This article has multiple issues. Please help improve it or discuss these issues on the talk page . (Learn how and when to remove these template messages)(Learn how and when to remove this template message)
|Part of a series on the|
| Canon law of the|
Incardination is the formal term in the Catholic Church for a clergyman being under a bishop or other ecclesiastical superior. It is also sometimes used to refer to laity who may transfer to another part of the church, from say the Western Latin Church to an Eastern Catholic Church or from a territorial diocese to one of the three personal ordinariates for former Anglicans.
As one part of the hierarchy of the Catholic Church, every Catholic priest or deacon must have an ordinary as a superior. Such an ordinary is most often a diocesan bishop, but can also be a leader of a religious order, such as the Jesuits or Franciscans, or some other ecclesiastical superior.
The purpose of incardination is to ensure that no cleric is "freelance", without a clear ecclesiastical superior to whom the cleric is accountable and who is in turn is responsible for the cleric.
Incardination does not cease until the moment when that cleric is incardinated as a subject of another superior. An excardination from one diocese, for instance, does not become effective until the moment of incardination to another, so there is no gap during which the clergyman is not clearly answerable to a definitely determined superior.
A priest or deacon may move from diocese to diocese taking a new position, including moving to a new country, while formally still being incardinated in his original diocese, and therefore still under the supervision of his original diocese's bishops, at least formally, by Canon Law. For instance, a Philippine diocesan priest may be assigned to a parish in the United States for decades but still be formally incardinated in his original Philippine diocese. An example of when the formal incardination matters is the case of Fr. Frank Pavone who headed Priests for Life. Though Priests for Life was headquartered in New York City, Fr. Frank Pavone was incardinated in the Roman Catholic Diocese of Amarillo, and so when questions were raised about Fr. Pavone's activities, it was the bishop of Amarillo who investigated initially, not the archbishop of New York.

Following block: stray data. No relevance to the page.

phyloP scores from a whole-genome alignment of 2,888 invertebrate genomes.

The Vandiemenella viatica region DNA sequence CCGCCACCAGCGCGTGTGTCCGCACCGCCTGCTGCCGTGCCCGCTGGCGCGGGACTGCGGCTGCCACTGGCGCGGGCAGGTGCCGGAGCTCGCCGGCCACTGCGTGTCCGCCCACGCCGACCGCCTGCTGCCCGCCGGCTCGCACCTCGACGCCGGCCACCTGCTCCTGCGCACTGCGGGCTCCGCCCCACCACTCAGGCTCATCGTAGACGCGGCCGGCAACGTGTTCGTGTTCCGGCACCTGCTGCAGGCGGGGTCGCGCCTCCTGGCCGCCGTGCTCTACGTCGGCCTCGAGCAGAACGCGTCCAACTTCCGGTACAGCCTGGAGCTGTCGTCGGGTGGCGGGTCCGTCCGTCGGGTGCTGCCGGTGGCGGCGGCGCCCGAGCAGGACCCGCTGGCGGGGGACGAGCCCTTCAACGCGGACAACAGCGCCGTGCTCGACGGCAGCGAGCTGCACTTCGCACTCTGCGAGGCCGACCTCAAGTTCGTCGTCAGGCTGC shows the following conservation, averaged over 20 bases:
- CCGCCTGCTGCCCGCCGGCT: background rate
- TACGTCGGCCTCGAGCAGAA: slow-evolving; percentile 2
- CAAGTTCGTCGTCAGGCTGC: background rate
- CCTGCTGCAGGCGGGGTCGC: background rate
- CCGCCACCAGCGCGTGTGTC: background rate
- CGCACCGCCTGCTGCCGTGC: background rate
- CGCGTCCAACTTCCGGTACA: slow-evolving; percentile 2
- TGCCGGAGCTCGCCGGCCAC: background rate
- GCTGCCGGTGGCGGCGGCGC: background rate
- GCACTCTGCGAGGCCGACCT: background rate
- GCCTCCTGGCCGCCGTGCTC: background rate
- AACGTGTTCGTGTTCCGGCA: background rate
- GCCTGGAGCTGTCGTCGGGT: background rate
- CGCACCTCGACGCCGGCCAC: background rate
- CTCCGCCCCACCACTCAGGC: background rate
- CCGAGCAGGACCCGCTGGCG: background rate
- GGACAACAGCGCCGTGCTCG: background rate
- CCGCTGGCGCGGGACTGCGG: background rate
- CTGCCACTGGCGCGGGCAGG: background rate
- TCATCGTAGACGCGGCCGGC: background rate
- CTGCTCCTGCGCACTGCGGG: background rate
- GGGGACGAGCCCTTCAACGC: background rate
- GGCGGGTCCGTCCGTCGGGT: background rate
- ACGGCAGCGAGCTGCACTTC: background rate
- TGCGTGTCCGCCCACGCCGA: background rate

Incardination is dealt with in canons 265-272 of the Code of Canon Law.
There is a similar canonical institution in the law of the Eastern Catholic Churches, which appears in the Code of Canons of the Eastern Churches, Title X «Clerics», Chapter II «Ascription of Clerics to an Eparchy», Canons 357-366.
Questions of civil jurisdiction can come into conflict with canon law in situations where a priest is on temporary assignment remotely while he remains incardinated to his diocese of origin. This was the case in the case of a French priest involved in a car accident which killed two people, while at his temporary post in California. The question arose in a civil suit, whether the Diocese of Fresno (California) where he was working was responsible legally, although the priest remained incardinated in France. The civil court ruled that it was.
Its antonym, excardination, denotes that a member of the clergy has been freed from one jurisdiction and is transferred to another.
Both terms are derived from the Latin cardo (pivot, socket, or hinge), from which the word cardinal is also derived—hence the Latin verbs incardinare (to hang on a hinge or fix) and excardinare (to unhinge or set free).
During the ordination ceremony, prior to the actual sacrament of Holy Orders itself, the man places himself under a promise of obedience to his bishop or other ordinary of a particular church, or makes an acknowledgment of a pre-existing vow of obedience to a prior, abbot, or other superior in an institute of consecrated life or society of apostolic life.